@75.A.D. You are very poorly informed. In actuality, many practices (and beliefs) of druidry survived in Pagan rituals and communities after being pushed underground by christianity. It was easy for them to survive because the essence of the religion is based upon the natural world - something that can not be NOT true. Like I said, understand druidry and you will know.

  • rate this

    Comment number 86.

    @81. philjer

    I'm not better than you, I'm a sinner, saved by Grace. I do however know, that all men have broken God's law and Christ is the only way of salvation. I accept that there are many religions, but I cannot 'tolerate' them, as far as telling people that they have their way and I have mine, as that would be as bad as murdering them. If they reject what I tell them, then so be it.

  • rate this

    Comment number 85.

    ~ "Christians have over 33,000 different denominations - who knows which one (if any) is the right one...? " ~

    None of them are the 'right' one. As I said in my earlier post, the people are the Church, men have made denominations. The Bible teaches that believers are to gather to the name of Christ, but men (Christian by name only) have corrupted the truth. Especially Rome/CofE/Anglican, etc.

  • rate this

    Comment number 84.

    #32 "irrational hatred of the religious beliefs of others". If you have to choose between dismissing all but one religions or all religions, atheism makes far more sense. Religions inflict their unchallengeable opinions (which haven't stood the test of time and greater knowledge) on others - those people have a right to answer back.

  • rate this

    Comment number 83.

    Why do we have so many American news topics that have nothing to do with anything that is happening in the UK on the main news page.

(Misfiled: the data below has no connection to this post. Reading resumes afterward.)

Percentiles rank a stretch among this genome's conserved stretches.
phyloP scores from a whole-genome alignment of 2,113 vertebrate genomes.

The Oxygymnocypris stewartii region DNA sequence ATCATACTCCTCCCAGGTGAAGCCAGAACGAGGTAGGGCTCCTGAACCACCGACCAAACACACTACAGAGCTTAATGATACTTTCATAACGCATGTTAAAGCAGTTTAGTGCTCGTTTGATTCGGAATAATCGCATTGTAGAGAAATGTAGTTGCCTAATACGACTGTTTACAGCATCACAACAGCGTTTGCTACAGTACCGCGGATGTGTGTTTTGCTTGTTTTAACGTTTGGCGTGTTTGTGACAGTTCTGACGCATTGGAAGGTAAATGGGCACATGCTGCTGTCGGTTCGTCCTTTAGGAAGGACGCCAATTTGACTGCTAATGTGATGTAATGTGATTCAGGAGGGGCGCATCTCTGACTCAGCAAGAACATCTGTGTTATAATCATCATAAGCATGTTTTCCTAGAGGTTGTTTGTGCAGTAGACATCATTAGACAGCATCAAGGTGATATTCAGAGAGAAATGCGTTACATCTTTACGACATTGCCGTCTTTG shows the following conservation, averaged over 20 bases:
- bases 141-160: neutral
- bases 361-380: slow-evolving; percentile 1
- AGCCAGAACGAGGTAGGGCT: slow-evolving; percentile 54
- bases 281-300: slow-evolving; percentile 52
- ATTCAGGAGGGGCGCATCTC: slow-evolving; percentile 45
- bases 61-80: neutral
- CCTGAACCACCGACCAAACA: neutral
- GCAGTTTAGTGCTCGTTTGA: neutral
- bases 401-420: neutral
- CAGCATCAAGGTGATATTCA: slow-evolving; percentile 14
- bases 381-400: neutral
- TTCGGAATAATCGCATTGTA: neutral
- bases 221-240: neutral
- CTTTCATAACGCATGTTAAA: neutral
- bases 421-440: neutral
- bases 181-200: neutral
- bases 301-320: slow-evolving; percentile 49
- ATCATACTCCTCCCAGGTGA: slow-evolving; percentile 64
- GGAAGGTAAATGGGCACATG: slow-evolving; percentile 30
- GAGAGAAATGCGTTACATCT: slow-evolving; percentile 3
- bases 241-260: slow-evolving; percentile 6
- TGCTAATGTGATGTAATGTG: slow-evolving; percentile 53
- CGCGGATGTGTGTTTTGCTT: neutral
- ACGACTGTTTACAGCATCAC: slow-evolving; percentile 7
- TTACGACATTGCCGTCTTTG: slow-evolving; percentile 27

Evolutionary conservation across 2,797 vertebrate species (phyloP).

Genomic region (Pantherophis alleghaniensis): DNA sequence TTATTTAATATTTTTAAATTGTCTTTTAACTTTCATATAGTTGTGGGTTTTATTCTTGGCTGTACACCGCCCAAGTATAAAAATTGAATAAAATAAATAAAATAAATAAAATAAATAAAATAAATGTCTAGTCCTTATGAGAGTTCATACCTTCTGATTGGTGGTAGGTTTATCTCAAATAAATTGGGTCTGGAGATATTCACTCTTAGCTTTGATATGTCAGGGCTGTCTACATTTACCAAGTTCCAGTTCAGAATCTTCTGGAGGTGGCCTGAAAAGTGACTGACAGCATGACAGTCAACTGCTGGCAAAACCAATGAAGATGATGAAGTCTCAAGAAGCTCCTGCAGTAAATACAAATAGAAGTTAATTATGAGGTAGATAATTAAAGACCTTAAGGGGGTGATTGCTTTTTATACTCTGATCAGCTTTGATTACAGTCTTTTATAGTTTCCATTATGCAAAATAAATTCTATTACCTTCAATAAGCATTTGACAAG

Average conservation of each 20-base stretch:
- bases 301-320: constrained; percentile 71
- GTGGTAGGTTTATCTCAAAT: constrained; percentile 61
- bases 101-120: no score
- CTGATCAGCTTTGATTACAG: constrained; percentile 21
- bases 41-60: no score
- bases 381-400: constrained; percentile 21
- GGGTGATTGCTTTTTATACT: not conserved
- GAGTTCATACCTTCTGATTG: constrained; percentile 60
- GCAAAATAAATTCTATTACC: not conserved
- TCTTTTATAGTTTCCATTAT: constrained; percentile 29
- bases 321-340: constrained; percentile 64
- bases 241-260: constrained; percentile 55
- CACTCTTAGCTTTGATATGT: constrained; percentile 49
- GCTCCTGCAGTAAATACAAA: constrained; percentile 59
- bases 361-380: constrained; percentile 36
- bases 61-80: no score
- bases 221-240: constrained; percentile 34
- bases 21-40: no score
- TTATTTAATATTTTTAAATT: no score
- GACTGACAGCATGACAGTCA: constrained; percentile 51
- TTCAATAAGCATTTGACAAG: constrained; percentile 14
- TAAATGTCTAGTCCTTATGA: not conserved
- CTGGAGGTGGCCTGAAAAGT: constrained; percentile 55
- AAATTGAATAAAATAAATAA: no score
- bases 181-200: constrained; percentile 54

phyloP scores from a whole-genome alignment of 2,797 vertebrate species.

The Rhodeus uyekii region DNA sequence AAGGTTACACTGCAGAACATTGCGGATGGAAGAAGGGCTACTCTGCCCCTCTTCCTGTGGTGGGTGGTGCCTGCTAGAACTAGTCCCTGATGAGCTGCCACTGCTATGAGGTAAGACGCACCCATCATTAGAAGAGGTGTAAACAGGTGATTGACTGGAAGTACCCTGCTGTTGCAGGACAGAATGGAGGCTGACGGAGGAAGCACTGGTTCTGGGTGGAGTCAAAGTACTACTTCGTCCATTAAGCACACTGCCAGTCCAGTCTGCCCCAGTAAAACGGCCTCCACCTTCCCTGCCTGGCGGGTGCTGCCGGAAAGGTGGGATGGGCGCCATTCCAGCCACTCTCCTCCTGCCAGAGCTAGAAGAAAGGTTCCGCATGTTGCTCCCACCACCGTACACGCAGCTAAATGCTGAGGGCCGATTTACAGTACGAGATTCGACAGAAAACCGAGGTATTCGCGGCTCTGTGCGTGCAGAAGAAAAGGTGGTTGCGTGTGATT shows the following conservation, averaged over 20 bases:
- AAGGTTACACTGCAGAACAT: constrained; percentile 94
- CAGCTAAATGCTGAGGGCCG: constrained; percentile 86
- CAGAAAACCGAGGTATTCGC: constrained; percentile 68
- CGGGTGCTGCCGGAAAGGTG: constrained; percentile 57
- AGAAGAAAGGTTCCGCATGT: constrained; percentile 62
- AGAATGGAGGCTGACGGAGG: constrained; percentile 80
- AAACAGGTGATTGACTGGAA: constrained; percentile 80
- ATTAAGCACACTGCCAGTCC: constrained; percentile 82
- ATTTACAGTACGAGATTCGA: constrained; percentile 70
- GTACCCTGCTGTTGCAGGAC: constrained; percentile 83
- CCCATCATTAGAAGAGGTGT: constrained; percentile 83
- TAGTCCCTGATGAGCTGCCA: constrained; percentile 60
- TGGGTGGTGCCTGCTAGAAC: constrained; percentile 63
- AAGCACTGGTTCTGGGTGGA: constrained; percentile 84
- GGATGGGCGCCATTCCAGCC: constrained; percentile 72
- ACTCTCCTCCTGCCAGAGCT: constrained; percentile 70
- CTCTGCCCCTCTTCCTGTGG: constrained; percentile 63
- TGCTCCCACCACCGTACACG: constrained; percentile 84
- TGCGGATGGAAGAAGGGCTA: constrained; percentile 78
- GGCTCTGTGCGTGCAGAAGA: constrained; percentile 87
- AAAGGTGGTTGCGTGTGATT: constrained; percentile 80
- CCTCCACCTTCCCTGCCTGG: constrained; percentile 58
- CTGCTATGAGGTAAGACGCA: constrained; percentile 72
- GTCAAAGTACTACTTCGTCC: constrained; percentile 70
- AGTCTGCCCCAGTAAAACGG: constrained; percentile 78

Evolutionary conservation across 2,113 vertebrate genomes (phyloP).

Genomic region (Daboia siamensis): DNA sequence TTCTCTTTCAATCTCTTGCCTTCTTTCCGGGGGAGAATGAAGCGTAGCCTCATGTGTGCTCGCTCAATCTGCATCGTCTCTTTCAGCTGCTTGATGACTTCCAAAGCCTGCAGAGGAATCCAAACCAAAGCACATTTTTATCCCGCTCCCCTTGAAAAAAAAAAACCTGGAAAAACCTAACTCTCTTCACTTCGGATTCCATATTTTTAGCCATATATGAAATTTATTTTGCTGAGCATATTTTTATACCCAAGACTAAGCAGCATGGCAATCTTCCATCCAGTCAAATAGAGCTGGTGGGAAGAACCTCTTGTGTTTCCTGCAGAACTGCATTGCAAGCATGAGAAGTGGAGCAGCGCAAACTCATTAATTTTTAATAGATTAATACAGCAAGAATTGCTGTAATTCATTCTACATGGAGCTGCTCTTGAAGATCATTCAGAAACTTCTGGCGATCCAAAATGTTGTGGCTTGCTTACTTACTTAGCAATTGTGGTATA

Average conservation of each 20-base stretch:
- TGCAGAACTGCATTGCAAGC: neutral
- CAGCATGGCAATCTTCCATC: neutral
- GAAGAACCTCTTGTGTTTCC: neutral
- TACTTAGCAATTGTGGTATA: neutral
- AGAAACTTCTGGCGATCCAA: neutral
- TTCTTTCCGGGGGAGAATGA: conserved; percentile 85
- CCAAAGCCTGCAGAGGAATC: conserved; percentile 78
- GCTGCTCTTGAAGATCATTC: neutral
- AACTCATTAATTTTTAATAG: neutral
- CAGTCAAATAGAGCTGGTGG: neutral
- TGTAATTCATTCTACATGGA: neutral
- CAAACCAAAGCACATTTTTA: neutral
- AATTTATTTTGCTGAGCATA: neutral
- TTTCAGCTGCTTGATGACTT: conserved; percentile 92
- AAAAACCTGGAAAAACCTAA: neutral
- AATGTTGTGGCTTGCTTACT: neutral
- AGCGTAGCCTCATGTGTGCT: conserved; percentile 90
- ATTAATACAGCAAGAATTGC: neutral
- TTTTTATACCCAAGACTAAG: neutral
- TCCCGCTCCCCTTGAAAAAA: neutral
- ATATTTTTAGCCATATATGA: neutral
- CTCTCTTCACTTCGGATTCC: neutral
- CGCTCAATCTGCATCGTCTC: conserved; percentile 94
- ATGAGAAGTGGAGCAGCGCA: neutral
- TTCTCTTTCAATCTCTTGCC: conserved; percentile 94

• rate this

    Comment number 82.

    I agree with 75 In my experience the celebration and acknowledgement of changing seasons and transience of being that are part of Wiccan and Druidic ritual are joyful and many of those who follow that path are loving gentle people. Books like The Golden Bough claimed continuity for the Druidic system and appear credible but there is little solid evidence and a lot of romantic wishful thinking.

  • rate this

    Comment number 81.

    Religions are ok if all those who follow them, respect the rights of others not to share their views. It's religious bigots and supremists who think that their religion makes themselves better than others and then take action against others in pursuit of their beliefs or folklore. Fine by me if they think their better than me, but don't think that gives them the right to take my home and land away

  • rate this

    Comment number 80.


    "Druidry has so many breakaway faction groups that it is quite difficult to know what any Druid is"

    That sounds very familiar - Christians have over 33,000 different denominations - who knows which one (if any) is the right one...?

  • rate this

    Comment number 79.

    Worst bbc story ever, focus on sorting out your terrible corruption and sleaze before poking holes in new york which is a fine city, no thanks to the bbc